Pianist Sofya Gulyak
By Scott MacClelland
Posted on June 17, 2019
JOE SEKON’s Aptos Keyboard Series, which has grown up dramatically over the past few seasons, hosted a sensational recital by Sofya Gulyak on Sunday, and an unusual program to boot, a mixture of the familiar and the rare.
In the opening Busoni piano transcription of JS Bach’s Chaconne (from the solo violin partita in D Minor) Gulyak gave the work tremendous power, as great as I have heard to date from the Kawai grand at St John’s Episcopal. But it wasn’t non-stop, with many changes of mood as the work’s variations played out. Halfway through its 15 minutes, the somber minor character gave way to more circumspect variations in the major, it seems a tender, loving recollection of the composer’s first wife who, on his return home from travel found her dead and buried, while the piece opens with an unmistakable shriek of pain.
I have long held that it is the greatest single piece of instrumental music in the Western canon. Violinist Joshua Bell said it is “not just one of the greatest pieces of music ever written, but one of the greatest achievements of any man in history. It’s a spiritually powerful piece, emotionally powerful, structurally perfect.” Composer Johannes Brahms, who wrote a left-hand piano version, declared—with even greater authority—“On one stave, for a small instrument, the man writes a whole world of the deepest thoughts and most powerful feelings. If I imagined that I could have created, even conceived the piece, I am quite certain that the excess of excitement and earth-shattering experience would have driven me out of my mind.”
The Chaconne remains controversial, not only for its various arrangements for other instruments, but among violinists as well. How many variations it contains depends on who among them you ask. And it bedevils them. In his book, Violin Dreams, Arnold Steinhardt complained that just when he thought he had captured it, it slipped away.
But in this arrangement, and this performance, it was all about Busoni, the gifted pianist and composer, often at the expense of what violinists struggle to find: the human character and expression of an 18th century provincial German musician whose music, when correctly understood, still lives timeless and profound.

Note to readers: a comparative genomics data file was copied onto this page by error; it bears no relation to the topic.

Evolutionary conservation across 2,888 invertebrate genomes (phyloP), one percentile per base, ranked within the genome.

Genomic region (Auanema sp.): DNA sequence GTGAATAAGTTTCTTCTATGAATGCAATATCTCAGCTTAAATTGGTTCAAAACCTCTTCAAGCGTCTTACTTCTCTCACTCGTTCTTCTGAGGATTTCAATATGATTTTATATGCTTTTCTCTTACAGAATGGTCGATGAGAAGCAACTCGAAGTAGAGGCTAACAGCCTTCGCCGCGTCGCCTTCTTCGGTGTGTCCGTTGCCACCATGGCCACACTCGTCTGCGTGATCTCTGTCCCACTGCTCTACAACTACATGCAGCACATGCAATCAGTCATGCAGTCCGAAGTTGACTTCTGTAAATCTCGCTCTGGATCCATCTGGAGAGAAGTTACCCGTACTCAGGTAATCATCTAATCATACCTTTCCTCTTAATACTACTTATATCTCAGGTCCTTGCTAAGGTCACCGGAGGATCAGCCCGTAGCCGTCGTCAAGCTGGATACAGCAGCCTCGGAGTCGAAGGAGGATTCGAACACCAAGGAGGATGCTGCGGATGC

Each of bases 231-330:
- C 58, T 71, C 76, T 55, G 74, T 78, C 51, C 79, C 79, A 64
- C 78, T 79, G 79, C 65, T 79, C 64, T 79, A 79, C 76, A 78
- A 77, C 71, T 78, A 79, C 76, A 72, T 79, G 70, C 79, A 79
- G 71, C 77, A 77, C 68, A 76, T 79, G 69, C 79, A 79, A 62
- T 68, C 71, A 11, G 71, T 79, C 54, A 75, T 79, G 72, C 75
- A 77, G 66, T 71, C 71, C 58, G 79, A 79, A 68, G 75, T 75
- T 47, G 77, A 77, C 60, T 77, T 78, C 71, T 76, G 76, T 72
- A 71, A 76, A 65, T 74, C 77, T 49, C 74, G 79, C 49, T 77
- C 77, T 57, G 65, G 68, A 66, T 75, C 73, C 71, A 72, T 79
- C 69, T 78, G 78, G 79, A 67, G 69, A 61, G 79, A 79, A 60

Something quite similar happens in Franz Liszt’s transcription of the “Liebestod” from Wagner’s Tristan und Isolde, heard in the second half of Gulyak’s recital. In this case she played it too fast and too loud from the beginning, giving her no room to build from mystery to climactic release. This is erotic music of the greatest intensity, not a rush job of six short minutes. Gulyak would do well to go back to the original Bach and Wagner before taking Busoni and Liszt at their word. (The great Cuban pianist Jorge Bolet would be a good place to start.)
In Brahms’ Six Piano Pieces, Op 118, Gulyak showed much wider and more convincing expressive imagination. Among the composer’s late piano pieces, Op 118 is my personal favorite. From it, the Intermezzo in A, the Romance in F and the Intermezzo in E-Flat Minor are the very definition of ‘autumnal Brahms,’ reflections from age on the yearnings and disappointments of his life. Here is where I fell in love with Sofya.
Likewise with the Prelude, Fugue and Variations from the early 1860s by Cesar Franck, originally composed for organ, with other versions for piano and harmonium and piano alone. The piece is built on a haunting theme, twice rising once falling, that qualifies as an earworm—as the Germans call it—a tune once invaded you cannot get out of your head. For Chopin’s Variations brilliantes, Op 12, Gulyak maintained a luminous sensitivity that avoided the bombast I’ve heard from others.